Europe storm into record-equalling five-point lead on first day of Ryder Cup

Jon Rahm cemented his status as Spain’s latest Ryder Cup superstar as Europe claimed a record-equalling five-point lead after an extraordinary opening day of the 44th Ryder Cup.

Captain Luke Donald’s decision to start with foursomes for the first time since 1993, when the United States last won on European soil, paid handsome dividends as his side swept an opening session for the first time ever.

Roared on by a partisan crowd at Marco Simone, the home side never trailed at any point in all four matches and their opponents won just 10 holes all morning.

Zach Johnson’s side threatened to stage a fightback as they led in all but one of the afternoon fourballs on the closing stretch, only for three European pairs to snatch half a point each in incredible fashion.

The five-point lead – 6.5-1.5 – after the opening day equals the biggest in Ryder Cup history and was last achieved at Oakland Hills in 2004, when Europe went on to win by nine points.

Rahm had led from the front as he partnered Tyrrell Hatton to a 4&3 victory over world number one Scottie Scheffler and Sam Burns in the foursomes, but his performance in the afternoon was on another level.

The Masters champion chipped in for an eagle on the 16th to get back on level terms before Scheffler – partnering five-time major winner Brooks Koepka – won the 17th with a birdie after almost holing his tee shot.

Scheffler and Koepka then both had birdie putts from close range on the par-five 18th, only for Rahm to hole from 33 feet for eagle, his ball slamming into the back of the hole and into the air before dropping into the cup.

Jon Rahm
Fans on the 18th as they celebrate an eagle from Europe’s Jon Rahm to halve the match with Scottie Scheffler and Brooks Koepka (David Davies/PA)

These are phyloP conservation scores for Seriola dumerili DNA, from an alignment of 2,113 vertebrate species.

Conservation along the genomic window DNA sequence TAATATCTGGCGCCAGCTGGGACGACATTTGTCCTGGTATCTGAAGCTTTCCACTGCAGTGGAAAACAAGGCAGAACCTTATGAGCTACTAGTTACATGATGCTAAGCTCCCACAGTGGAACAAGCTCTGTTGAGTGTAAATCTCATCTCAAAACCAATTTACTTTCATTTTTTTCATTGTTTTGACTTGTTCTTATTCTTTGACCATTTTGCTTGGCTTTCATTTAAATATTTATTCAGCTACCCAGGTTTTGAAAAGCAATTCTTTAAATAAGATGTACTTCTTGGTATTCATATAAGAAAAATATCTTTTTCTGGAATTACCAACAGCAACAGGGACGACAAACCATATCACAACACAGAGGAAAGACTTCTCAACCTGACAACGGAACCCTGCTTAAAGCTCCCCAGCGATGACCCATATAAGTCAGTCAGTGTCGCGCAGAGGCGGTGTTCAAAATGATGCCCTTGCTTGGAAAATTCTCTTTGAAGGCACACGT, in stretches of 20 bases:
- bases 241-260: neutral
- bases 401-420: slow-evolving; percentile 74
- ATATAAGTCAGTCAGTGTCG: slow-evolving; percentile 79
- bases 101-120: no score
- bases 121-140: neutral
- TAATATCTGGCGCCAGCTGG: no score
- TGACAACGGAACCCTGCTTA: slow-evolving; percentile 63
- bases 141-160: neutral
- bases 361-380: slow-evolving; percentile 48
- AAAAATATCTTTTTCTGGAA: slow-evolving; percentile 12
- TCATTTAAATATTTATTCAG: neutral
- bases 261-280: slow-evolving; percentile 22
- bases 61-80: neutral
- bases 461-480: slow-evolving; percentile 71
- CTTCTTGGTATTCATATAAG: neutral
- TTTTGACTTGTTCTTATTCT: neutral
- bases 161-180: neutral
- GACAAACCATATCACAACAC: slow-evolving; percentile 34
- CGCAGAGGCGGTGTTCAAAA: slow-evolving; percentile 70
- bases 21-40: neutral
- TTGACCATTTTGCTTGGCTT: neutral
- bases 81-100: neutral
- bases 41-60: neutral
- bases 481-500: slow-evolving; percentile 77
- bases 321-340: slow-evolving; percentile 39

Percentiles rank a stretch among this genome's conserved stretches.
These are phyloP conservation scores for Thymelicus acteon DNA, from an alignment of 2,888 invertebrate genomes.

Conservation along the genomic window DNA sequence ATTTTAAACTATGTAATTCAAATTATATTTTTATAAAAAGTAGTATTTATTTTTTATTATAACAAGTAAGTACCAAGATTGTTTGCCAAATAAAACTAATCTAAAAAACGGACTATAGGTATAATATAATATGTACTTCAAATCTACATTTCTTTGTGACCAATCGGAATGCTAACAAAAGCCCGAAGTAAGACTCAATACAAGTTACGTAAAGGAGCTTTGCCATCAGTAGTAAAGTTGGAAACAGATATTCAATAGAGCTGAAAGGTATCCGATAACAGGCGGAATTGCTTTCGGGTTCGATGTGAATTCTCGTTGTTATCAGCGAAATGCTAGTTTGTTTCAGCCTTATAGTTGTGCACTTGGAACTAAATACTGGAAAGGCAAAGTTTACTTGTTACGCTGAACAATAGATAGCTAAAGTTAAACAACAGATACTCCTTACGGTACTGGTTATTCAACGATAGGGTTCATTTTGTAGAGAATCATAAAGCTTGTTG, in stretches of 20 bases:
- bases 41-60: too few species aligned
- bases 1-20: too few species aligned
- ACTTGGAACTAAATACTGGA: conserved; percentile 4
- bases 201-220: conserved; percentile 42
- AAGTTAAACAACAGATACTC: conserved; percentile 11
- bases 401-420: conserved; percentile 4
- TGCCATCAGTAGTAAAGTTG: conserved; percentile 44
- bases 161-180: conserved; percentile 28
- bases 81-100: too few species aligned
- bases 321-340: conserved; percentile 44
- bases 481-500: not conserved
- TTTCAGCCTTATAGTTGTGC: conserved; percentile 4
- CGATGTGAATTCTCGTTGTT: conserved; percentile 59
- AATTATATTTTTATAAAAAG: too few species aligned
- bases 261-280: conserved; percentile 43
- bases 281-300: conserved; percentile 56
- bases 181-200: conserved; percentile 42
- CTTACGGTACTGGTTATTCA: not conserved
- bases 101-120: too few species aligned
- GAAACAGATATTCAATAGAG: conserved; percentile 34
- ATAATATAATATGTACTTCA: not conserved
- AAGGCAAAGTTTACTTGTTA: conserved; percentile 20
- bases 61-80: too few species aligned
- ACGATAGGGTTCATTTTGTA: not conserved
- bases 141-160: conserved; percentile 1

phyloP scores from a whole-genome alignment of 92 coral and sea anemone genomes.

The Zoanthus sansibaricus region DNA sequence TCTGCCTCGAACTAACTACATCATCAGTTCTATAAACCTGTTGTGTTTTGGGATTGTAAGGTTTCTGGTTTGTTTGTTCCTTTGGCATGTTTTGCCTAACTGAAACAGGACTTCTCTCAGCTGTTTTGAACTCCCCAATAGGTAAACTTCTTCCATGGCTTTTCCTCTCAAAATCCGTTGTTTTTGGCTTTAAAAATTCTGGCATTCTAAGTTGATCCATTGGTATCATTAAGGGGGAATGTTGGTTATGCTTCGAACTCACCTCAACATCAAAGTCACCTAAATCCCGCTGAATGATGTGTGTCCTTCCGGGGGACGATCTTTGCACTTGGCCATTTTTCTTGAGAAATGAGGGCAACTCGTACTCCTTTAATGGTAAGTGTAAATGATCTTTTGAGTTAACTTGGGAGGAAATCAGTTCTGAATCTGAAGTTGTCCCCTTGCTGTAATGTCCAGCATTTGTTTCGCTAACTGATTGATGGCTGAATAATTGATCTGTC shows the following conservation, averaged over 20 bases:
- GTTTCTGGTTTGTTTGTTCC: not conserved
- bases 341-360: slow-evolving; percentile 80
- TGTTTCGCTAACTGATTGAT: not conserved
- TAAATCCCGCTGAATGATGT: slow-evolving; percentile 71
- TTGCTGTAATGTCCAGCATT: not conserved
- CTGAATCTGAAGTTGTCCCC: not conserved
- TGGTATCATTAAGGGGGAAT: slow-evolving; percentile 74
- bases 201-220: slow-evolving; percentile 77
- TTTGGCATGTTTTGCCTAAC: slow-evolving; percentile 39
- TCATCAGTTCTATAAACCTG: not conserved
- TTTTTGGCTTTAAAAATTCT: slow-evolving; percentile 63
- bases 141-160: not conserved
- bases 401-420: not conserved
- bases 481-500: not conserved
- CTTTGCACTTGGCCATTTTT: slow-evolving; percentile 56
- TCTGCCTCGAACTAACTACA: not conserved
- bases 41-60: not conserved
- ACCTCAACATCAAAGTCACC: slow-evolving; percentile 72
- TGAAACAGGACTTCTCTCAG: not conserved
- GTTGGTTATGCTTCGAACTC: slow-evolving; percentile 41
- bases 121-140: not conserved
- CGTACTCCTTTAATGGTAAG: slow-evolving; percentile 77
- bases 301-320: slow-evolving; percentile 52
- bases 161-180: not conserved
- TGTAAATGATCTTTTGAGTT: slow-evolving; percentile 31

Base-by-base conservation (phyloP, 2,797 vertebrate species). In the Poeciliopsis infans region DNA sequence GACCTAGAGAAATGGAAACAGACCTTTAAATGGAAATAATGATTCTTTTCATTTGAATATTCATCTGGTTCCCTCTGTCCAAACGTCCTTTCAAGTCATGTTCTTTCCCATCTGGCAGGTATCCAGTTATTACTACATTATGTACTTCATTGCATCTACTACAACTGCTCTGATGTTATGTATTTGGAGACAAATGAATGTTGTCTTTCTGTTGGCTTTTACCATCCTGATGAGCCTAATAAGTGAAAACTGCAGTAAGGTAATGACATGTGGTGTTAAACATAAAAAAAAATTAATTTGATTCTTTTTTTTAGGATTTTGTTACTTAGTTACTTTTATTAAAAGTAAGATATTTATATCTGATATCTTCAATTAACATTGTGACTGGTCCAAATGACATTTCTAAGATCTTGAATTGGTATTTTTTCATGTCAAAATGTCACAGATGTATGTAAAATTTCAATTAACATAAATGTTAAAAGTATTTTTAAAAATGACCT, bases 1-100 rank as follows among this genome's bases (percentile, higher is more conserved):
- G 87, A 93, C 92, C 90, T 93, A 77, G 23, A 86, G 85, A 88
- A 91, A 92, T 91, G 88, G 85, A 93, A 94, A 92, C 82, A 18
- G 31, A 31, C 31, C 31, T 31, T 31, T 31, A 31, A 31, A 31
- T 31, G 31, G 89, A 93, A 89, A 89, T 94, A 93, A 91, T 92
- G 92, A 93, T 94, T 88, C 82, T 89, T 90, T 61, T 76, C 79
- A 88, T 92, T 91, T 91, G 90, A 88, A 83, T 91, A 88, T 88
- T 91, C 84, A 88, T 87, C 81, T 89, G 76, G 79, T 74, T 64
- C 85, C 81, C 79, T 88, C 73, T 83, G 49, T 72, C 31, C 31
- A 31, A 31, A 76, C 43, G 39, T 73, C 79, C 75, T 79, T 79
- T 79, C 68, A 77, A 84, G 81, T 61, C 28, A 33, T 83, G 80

“There was definitely a bit of Seve magic on that one,” Rahm said in reference to the late Seve Ballesteros, who has a space dedicated to him in the European team’s dressing room.

“He definitely pulled that one towards the hole.”

Viktor Hovland had already holed from 20 feet on the 18th to ensure he and Tyrrell Hatton halved their match with Justin Thomas and Jordan Spieth, the star American duo having been surprisingly left out of the foursomes.

Moments after Rahm’s heroics, Matt Fitzpatrick claimed his first Ryder Cup point after five straight losses as he partnered Rory McIlroy to a 5&3 win over Collin Morikawa and Xander Schauffele.

Max Homa and US Open champion Wyndham Clark looked set to claim a first win for the visitors when they won the 16th to go two up on Justin Rose and Robert MacIntyre, but Rose’s par was enough to win the 17th and the Englishman then birdied the last to cap a stunning finish.

Asked where that putt ranks in his career, the former US Open champion and Olympic gold medallist said: “Top, top, top.

“A lot of putts have meant a lot to me. We don’t know the significance of the putt yet but the last putt of the day, all of your team are behind you, the stage was set.

“Just to enjoy the amphitheatre was incredible, and to knock one in, I kind of let it rip (with the celebration). It was fun.”

Speaking about his first Ryder Cup match, MacIntyre added: “It was incredible. I’ve never walked off a driving range before almost in tears.

“But to have the crowd behind you the way it was and to have Justin there to hang on, I managed to get a half point, it was everything I ever dreamed of.”

Matt Fitzpatrick
Europe’s Matt Fitzpatrick celebrates on the fifth green (Zac Goodwin/PA)

Fitzpatrick had never played a fourball match before but instantly made up for lost time, making four birdies and an eagle in the first six holes to take total command of the match.

“Those first six holes, I was having goosebumps,” Fitzpatrick said. “I felt like I was hitting it well and I felt like as soon as I got on the green, I had a chance, didn’t matter where I was.

“You have days like that. You have days where it’s the complete opposite, but I was happy to take advantage of that today.”